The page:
“Wow! You?ve created a masterpiece…” “I too am walking taller today after reading ?Cracking the Code?. Thank you very much for writing it…” “…you?ve given us the knowledge needed for asserting a proper legal defense.”
    Michael Olsen, Wellsville, Utah

  16. Cracking the Code- The Fascinating Truth About Taxation In America

    by Peter E. Hendrickson

    Lost Horizons, 2003, 232 pages, $19.95

    Reviewed by Steve Thomas

    Any student of liberty and of the founding of the United States has to know intuitively that the current tax code of our federal government could have never been the intention of our Founding Fathers. One can take it as a given that the Founders would be disheartened and outraged by the growth and perversion of the federal government ? and the abuse of power it employs in collecting taxes from the people.

    I have often wondered how much different the course of American history would be if an economist like Milton Friedman or James Buchanan ? with two hundred years of hindsight ? could be transported back in time to advise the Founders on Constitutional issues like taxation. Perhaps they could provide the Founders with insights that would have made the Constitution impervious to time and the ?factions? that so troubled them.

    In his recently published book, Cracking The Code: The Fascinating Truth About Taxation In America, libertarian author Peter Eric Hendrickson makes it perfectly clear that America?s Founders were very much aware of the dangers associated with the federal government?s power to tax. Accordingly, they established a wholly viable system of checks and balances within the Constitution to prevent the federal government from abusing its taxing power. Hendrickson also points out that the Founders actually had a renowned economist (if indirectly) advising them: a capable Scotsman by the name of Adam Smith.

    The Constitution calls for direct taxes (i.e., those which are unavoidable) to be apportioned according to each state?s population. That means that federal taxes are supposed to be collected from the states proportionate to their percentage of the nation?s total population ? not directly from individuals.

    Even the Sixteenth Amendment, which is widely misunderstood as having established an ?income? tax, actually represents only a slight modification of the tax already in place at the time of its proposal. It did not change the Constitution?s restriction on direct taxation.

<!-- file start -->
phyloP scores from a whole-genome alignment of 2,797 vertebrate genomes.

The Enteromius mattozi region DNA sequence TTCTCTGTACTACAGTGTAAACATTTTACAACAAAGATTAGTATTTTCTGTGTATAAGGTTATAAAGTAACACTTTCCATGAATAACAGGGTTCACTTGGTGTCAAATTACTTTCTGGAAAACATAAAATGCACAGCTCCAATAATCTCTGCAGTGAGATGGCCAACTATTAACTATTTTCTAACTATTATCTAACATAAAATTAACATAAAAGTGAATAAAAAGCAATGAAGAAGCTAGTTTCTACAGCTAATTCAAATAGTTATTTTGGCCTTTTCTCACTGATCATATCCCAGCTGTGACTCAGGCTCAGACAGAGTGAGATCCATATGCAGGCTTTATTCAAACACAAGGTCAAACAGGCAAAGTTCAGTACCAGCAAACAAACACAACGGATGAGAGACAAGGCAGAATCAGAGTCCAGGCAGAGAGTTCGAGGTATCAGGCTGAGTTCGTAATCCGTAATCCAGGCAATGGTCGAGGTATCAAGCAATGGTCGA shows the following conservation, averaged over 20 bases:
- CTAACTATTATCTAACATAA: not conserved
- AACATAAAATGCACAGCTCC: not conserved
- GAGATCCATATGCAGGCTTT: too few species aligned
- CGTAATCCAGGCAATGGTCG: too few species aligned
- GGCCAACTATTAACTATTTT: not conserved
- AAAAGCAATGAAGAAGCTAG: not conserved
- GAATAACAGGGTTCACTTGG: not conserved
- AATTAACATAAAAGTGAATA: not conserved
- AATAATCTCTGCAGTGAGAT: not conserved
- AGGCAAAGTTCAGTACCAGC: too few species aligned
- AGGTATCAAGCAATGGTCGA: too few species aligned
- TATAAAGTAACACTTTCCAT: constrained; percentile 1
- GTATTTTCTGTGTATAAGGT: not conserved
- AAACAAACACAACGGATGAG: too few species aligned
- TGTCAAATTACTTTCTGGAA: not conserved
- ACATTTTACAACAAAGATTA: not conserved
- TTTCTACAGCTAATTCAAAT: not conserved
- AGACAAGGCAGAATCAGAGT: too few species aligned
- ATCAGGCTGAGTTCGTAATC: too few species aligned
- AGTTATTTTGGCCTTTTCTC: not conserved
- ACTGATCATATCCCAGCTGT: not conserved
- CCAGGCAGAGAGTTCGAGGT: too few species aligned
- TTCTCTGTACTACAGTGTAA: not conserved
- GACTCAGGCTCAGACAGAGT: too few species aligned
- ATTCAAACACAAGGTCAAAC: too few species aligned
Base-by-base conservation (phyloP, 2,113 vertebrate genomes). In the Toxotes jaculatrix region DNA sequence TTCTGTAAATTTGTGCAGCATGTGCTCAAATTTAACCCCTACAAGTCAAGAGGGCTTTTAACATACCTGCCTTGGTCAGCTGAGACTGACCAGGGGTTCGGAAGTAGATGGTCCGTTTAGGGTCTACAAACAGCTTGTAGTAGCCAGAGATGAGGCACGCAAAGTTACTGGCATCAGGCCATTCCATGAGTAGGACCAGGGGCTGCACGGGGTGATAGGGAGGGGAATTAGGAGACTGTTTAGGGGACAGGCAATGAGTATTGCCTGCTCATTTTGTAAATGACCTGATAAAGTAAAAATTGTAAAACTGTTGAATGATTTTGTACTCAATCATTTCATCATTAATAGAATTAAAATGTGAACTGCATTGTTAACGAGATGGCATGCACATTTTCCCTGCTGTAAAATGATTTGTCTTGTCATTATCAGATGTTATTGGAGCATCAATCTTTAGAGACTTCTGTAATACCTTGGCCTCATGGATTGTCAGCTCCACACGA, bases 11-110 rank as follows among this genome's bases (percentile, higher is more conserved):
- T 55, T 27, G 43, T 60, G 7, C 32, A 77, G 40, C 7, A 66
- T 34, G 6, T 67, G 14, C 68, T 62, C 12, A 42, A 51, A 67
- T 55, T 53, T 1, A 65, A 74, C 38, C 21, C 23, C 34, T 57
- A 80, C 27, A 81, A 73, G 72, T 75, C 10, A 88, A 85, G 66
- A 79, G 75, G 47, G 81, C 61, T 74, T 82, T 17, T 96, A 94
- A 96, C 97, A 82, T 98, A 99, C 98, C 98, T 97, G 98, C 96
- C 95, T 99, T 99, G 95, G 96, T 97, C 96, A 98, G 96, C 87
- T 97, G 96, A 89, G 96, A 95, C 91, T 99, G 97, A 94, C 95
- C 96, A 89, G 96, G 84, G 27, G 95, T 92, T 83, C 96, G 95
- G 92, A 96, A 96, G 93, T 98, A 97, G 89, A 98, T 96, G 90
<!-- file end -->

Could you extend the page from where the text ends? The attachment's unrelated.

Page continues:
Nonetheless, a widespread misunderstanding of the effects of that amendment has successfully been exploited to convince Americans that everything changed in 1913. People wrongly believe that the amendment gives the government the legal ability to take citizen?s property at will ? but nothing could be further from the truth, says Hendrickson. There?s a reason why we hear all the time that it?s a ?voluntary? system, and it?s not because we all ?volunteer? to save the government the trouble of doing the paperwork.

    It is Hendrickson?s contention that the only people from whom the federal government can legally demand an ?income? tax are those who are direct beneficiaries of the federal government. Such parties would include federal employees, contractors and those who benefit from government licensing. In other words, if you are a private citizen who earns a salary, Hendrickson claims that you do not have to pay ?income? taxes ? including FICA ? to the federal government.

    Don?t believe him? Then go to Hendrickson?s website ( and bear witness to the unthinkable: a letter from the IRS acknowledging that his claim of ?money improperly withheld.? is valid. But don?t expect your accountant or attorney to jump on Hendrickson?s bandwagon any time soon. Their jobs ? and those of millions of others ? depend on your confusion and fear when it comes to the IRS and the bewildering tax code it enforces.